Interestingly, both Chiesa and Ribery are a bit more into occupying open spaces when the ball comes slightly further forward.
This was a key aspect of the game throughout. Perhaps, the main idea from La Viola and Montella was to force Milan into playing it long to Piatek or Leao- as they possess more aerial ability than Suso on the right.
This makes it simple for them to stop Milan from picking up second-balls in advanced midfield. The rossoneri could only stand a chance of doing that if Piatek actually won the headers with his back to goal.
That is exactly what happens in this instance. Musacchio is forced to play long to the Pole, who is aerially dominated by Pezzella and as a result, Milan lost possession. Either way, Fiorentina manage to close down every possible option for Piatek, if he had ended up winning that aerial battle with the Argentine.
Because of the advanced positions around Bennacer and Kessie that Castrovilli took up, Fiorentina transitioned to a 3-4-1-2 on a regular basis. And in turn, this gave the young Italian more freedom to use his technical abilities and dancing feet.
Giampaolo’s Sampdoria had a knack for playing through the opposition midfield by being central on the pitch. Fiorentina fed on this aspect and their struggles to do that and Milan’s insistence on playing centrally played it into La Viola’s hands.
This does lead to the first goal. Bennacer is marshaled by Castrovilli, while Pulgar is doing a job on Calhagnolu. Ribery and Chiesa are blocking the space, making sure that Romagnoli doesn’t play a grounded ball to the full-backs. Amidst this confusion, the Italian defender plays a hurried pass to Calhanoglu but the Turk plays a sloppy pass right into Ribery’s feet.
Ribery’s dazzling dribble into the final-third helps La Viola win a penalty that their usual taker Pulgar slotted away.
Fiorentina in transition/possession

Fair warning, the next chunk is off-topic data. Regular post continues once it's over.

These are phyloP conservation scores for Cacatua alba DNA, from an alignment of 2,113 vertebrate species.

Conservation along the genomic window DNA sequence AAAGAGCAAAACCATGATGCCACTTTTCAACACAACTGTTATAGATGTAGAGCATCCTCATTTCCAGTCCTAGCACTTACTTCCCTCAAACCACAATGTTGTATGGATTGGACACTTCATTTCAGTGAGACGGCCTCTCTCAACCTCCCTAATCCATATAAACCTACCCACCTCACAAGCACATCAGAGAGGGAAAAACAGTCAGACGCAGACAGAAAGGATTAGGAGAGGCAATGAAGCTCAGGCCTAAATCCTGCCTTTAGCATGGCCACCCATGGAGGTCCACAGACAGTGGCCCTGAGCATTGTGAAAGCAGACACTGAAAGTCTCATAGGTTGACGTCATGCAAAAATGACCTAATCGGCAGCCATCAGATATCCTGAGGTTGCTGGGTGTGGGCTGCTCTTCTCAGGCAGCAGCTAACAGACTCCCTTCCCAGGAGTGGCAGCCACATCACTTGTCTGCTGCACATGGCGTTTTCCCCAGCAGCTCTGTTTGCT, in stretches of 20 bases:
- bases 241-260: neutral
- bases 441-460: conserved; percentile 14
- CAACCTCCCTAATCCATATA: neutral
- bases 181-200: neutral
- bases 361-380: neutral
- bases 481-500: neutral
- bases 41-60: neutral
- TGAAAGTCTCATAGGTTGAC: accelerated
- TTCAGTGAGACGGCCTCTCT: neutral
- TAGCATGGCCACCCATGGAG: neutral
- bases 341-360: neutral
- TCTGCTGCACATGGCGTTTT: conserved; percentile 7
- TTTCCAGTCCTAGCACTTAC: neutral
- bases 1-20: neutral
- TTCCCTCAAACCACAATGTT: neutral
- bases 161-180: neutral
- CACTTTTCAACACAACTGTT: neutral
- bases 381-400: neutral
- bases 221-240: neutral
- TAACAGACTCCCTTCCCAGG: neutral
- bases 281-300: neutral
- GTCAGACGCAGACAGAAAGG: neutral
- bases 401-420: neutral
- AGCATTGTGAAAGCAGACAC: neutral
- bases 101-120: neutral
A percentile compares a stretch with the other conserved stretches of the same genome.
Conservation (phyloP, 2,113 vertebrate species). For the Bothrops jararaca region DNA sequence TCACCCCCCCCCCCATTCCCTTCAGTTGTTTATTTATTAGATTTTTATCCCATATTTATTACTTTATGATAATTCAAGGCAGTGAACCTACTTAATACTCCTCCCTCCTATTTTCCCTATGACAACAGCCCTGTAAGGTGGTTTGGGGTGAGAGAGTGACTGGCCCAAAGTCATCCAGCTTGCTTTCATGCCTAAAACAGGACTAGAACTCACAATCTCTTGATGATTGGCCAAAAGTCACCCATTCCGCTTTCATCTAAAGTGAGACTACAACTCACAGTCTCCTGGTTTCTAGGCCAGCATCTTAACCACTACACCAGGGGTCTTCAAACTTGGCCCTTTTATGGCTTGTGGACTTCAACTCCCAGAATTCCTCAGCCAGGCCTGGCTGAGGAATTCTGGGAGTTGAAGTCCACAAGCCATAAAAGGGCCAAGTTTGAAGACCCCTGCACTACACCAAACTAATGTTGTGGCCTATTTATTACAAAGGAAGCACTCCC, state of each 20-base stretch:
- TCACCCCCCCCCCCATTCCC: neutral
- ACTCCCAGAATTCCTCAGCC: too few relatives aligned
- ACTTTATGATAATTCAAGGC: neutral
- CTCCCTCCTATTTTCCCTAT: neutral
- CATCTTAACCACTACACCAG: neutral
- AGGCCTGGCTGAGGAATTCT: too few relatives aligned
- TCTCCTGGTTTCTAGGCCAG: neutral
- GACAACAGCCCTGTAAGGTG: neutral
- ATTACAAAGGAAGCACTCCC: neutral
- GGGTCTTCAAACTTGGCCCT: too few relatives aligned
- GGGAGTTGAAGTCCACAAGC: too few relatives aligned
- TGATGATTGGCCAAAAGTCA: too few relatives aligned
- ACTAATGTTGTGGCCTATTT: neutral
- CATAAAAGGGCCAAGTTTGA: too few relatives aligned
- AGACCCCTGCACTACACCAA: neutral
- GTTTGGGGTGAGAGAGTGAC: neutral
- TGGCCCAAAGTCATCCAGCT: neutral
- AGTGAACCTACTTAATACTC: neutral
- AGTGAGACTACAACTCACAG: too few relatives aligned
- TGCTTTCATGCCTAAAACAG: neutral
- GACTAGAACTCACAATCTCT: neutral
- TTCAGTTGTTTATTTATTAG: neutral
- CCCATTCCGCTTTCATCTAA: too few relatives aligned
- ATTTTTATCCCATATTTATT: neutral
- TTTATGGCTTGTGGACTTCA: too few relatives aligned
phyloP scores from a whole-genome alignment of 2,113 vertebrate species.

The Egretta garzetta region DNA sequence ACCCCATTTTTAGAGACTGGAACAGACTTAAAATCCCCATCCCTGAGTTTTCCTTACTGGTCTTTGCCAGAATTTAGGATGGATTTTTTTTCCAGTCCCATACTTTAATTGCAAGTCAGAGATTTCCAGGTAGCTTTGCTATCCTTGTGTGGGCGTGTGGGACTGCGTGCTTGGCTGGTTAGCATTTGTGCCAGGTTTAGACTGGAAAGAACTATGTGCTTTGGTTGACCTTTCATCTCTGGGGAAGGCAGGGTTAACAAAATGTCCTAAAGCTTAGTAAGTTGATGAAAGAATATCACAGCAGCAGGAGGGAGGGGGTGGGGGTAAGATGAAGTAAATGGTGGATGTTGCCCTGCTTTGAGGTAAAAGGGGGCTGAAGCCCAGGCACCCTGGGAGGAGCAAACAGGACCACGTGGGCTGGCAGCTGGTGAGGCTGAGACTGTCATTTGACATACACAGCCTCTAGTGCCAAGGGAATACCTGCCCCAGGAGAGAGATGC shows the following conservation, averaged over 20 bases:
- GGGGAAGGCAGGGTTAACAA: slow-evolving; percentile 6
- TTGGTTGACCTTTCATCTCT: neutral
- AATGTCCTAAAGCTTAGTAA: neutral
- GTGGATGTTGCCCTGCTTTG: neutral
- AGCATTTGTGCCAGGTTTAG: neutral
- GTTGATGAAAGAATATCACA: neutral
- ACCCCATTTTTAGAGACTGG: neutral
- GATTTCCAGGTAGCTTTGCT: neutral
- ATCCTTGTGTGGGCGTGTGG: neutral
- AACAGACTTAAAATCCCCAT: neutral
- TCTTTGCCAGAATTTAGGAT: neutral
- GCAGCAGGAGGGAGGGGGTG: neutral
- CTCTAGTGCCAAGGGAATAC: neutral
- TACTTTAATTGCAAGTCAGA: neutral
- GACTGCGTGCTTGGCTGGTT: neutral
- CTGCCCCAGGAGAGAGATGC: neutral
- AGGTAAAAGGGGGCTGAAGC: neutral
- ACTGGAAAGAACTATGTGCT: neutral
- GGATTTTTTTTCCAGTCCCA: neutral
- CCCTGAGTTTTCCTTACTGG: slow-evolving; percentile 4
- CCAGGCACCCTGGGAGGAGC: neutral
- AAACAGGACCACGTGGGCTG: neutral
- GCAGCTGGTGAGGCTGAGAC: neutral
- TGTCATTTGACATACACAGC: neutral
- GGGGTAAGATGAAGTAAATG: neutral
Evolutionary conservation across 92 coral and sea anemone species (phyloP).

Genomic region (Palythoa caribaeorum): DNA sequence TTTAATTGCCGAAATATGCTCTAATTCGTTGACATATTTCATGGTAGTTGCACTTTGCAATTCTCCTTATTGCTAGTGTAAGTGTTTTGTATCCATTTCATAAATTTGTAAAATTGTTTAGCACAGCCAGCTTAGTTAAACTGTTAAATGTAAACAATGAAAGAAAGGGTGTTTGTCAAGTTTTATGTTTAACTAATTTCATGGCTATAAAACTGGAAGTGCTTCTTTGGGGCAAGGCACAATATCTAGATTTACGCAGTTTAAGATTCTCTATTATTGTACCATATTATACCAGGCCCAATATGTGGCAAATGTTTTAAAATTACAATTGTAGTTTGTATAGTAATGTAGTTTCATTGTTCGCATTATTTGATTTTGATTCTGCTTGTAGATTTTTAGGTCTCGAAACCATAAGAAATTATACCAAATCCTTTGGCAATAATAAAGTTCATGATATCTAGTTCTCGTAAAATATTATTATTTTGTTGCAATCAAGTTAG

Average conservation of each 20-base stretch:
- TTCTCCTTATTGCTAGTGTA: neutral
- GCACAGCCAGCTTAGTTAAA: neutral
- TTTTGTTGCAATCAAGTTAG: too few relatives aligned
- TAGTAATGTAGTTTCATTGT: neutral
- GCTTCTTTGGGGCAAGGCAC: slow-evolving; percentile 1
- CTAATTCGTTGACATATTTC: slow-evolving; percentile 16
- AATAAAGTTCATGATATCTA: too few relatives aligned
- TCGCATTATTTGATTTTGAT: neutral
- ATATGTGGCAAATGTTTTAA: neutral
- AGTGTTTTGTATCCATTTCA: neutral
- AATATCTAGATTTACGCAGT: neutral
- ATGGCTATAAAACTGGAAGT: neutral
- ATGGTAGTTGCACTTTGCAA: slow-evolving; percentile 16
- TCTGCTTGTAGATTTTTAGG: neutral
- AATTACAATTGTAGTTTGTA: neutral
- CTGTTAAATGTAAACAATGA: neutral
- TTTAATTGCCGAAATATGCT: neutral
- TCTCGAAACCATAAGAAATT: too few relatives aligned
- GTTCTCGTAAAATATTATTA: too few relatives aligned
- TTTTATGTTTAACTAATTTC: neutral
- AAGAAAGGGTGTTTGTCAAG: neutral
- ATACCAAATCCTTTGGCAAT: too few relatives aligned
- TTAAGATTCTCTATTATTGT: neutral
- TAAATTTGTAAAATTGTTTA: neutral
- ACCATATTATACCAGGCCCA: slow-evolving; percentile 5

Fiorentina’s pressing all across the pitch was massive in determining the result of the game and Milan helped them in that regard. But Montella’s men were direct and quick in their attacking transitions as well.
Ribery’s positioning was crucial, as he was the one to drop deeper between the lines to receive the ball and allow the two younger players in Chiesa and Castrovilli to make in-roads forward.
This allowed them to be fluid in the shape of their front three and helped them bypass Milan’s midfield without too much difficulty.
Chiesa’s positioning in this game was crucial, as he was handed a free-role. Instead of sticking to a single flank, the Italian was regularly switching sides off the ball. Fiorentina were in their 3-5-2 shape in possession that can often look like a 3-5-1-1 with advanced full-backs and Ribery deeper. Badelj played the anchor-man role, with Castrovilli and Pulgar slightly further forward.
Castrovilli though, had keep following Bennacer and this allowed him to alter the La Viola shape to an occasional 3-4-1-2. With the ball in a deeper position, their main aim was to go direct to the front two and potentially use over-laps from the wing-backs to overload the Milan defence.
The play from above developed in this manner too. Caceres played a long-ball out for Chiesa, who had Lirola moving into the space forward. This left Theo Hernandez in a 2v1 situation near him.
They constantly used Ribery’s ability to pick up the ball, turn and run by playing him in on a regular basis. As shown above, he had the license to drop deep and receive the ball and drive forward with his searing pace.
Milan off the ball/pressing and in possession
While Fiorentina’s pressing in the final third was really sucking the air out of Milan’s lungs, the rossoneri were trying with a press of their own too. Even though Giampaolo’s men weren’t as adept in that regard, they were still trying to make things happen. Unlike how they had to play out from the back, Fiorentina had zero hesitation for going long from the back (as pictured above).
In this passage of play, Milan are clearly trying to avoid Milenkovic from building play out from the back. The Serbian understands that and he plays a long-ball to Castrovilli instead of playing it down the right for a free Lirola.